Philodendron 'Green' Cordatum

Philodendron cordatum 'Green'

$30.00 $36.00
Size: Small
Pot: Eco Planter
Eco Pot

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  • Pet Warning:Toxic To Ingest

  • Care Level:Plays Hard to Get

  • Overall Size: 4" to 6" W 6" to 7" H

The emerald, heart-shaped leaves of the Philodendron cordatum 'Green' are a great beginner's plant. They're easy to thrive in medium to bright indirect light while letting the soil dry out a bit in between. Hang it from the ceiling or shelf or train it to climb up a pole! The shiny green leaves cascade over a container and make a beautiful display in any space.

Plant - Philodendron
Plant - Philodendron

About Philodendron 'Green' Cordatum

Philodendrons produce two aerial and underground roots. The aerial roots help it to climb and collect water in the air. The underground roots accumulate the soil's nutrients and reach as far as 60 feet in the wild. This makes it an excellent plant to hang on a shelf or train up a moss pole!

Care Level: Plays Hard to Get

Easy with extra attention

Pet Friendly: Warning

Toxic to pets


Central America, Carribean islands

Fun Facts

Philodendrons produce two aerial and underground roots. The aerial roots help it to climb and collect water in the air. The underground roots accumulate the soil's nutrients and reach as far as 60 feet in the wild. The greek word origination of 'philo' means brotherly love! This plant is a food source for monkeys and bats in the tropics.

Plant - Philodendron

Great For Spaces That…

  • Great for spaces with partial shade patios
  • Great for spaces with higher ceilings
  • Great for space with room for a grouping of plants
  • Great for spaces with medium indirect light

Philodendron cordatum 'Green' Care Guide

  • Medium

    Indoors: Medium to bright, in direct light. Outdoors: Partial shade and 2-6 hours of sun.

  • Medium

    Allow the soil's moisture level to dry in the top half of the container and then water.

  • Medium

    Apply some spritz to keep me happy!

  • 65 to 90

    The Philodendron grows in its original environment at warm temperatures. Keep this plant away from any cold drafts or heating and air vents.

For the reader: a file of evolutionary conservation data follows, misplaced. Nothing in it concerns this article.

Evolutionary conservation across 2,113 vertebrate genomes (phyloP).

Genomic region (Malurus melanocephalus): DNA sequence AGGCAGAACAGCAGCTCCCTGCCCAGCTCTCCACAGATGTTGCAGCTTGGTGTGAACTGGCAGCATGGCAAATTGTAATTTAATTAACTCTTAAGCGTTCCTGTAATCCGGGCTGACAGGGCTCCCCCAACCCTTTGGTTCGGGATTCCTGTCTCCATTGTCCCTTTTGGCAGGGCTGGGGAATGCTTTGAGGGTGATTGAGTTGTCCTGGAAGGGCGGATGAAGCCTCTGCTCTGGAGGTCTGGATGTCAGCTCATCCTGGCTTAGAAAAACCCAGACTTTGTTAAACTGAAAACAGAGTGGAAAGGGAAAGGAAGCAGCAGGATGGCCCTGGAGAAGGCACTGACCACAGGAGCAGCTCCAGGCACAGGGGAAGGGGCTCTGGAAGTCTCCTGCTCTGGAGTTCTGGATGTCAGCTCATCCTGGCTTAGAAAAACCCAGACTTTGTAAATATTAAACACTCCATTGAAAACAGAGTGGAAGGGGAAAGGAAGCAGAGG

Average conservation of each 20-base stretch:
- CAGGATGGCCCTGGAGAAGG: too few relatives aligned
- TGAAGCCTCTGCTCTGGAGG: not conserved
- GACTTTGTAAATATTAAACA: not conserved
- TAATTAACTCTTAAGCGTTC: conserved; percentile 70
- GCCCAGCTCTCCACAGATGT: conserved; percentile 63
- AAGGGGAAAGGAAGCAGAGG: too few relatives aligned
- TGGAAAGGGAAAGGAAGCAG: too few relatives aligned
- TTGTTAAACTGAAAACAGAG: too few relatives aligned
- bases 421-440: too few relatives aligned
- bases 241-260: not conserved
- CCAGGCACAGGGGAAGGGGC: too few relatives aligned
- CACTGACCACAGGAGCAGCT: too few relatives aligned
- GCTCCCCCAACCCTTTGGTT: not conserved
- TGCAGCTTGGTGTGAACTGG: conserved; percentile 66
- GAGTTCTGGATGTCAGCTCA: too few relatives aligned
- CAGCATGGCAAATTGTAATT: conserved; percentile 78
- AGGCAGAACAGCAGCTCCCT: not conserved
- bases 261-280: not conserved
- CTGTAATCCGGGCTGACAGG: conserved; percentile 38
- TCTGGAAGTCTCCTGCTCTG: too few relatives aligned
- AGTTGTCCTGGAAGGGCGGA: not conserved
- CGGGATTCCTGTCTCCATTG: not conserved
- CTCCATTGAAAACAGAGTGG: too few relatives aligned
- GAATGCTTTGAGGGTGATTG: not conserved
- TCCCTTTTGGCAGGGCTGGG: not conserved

• 9|10|11

    Take inside where temperatures fall below 59°F.

  • Monthly

    Add a balanced liquid fertilizer at a quarter strength when watering indoors during the growing season between spring and summer. Give it a rest during the winter months.

  • 2 Years

    When the plant is root-bound and ready to repot (early spring before growth starts), obtain a 2" bigger container in diameter and slightly deeper than the existing planter. (A bigger pot will eventually cause overwatering and a slower time for the soil to dry out.) 

    Trim off any dead, damaged, or diseased leaves or stems. 

    Carefully lift the vines and prop on top of the container to protect the hanging branches. Another set of hands may be advantageous for this process. 

    Use an indoor container mix that is well-draining mixed with one-third peat moss and one-third perlite. Add soil to the bottom to elevate the root ball. 

    After watering an hour before repotting, lift the plant and release the roots against the existing planter. Inspect the root ball. 

    Notice if there are any dead or rotting roots and trim off with sterile pruners. If the plant is rootbound, cut through the roots to alleviate continued encircling. 

    Ensure the plant is sitting about 1" below the edge of the pot to avoid water spillage. Add more soil and backfill around the sides by tamping down. Do not cover the current level of soil on the plant but add soil up to this level.  

    Water thoroughly, leaving the soil damp but not soggy. Add more soil after watering if the soil settles around the edges.

  • Monthly

    To clean the leaves, put in a sink, and use filtered water in a watering container to shower over the leaves to knock the dust off. After cleaning the leaves, remove any dead leaves or debris on the surface of the soil. At this time, keep a lookout for pests and treat or remove them. Refreshen soil mixture if needed.

    Prune away dead, damaged, or diseased leaves down to the stem base with sterile pruners. Maintain the long vines as a full and bushy vine by trimming every few months or leave them to grow longer. As they thin out on the stem, trim back. Use the cuttings to propagate more plants!

  • Cuttings


    Take stem cuttings from the parent plant. Cut with sterile scissors below the leaf node with at least two joints. Dip in rooting hormone and place it in moist soilless potting soil. Cover with a clear plastic bag to retain moisture and humidity while it roots. Keep the cutting in warm, medium to bright indirect light. After three weeks, check the rooting of the baby cutting by pulling gently on the leaf. If its snug, then roots are forming. Keep it covered until new growth appears. Remove the clear bag at this point and keep moist and humidity levels high while it matures.

    Alternatively, place root cuttings in a container with water and maintain indoor temperatures at 65° to 72° F. Change the water weekly as the roots form to eliminate bacteria from forming.  The cuttings will root within a four to eight week time period.  Once there is a significant root mass of 3-4 inches, transplant into a container mix in a 4-6" pot.

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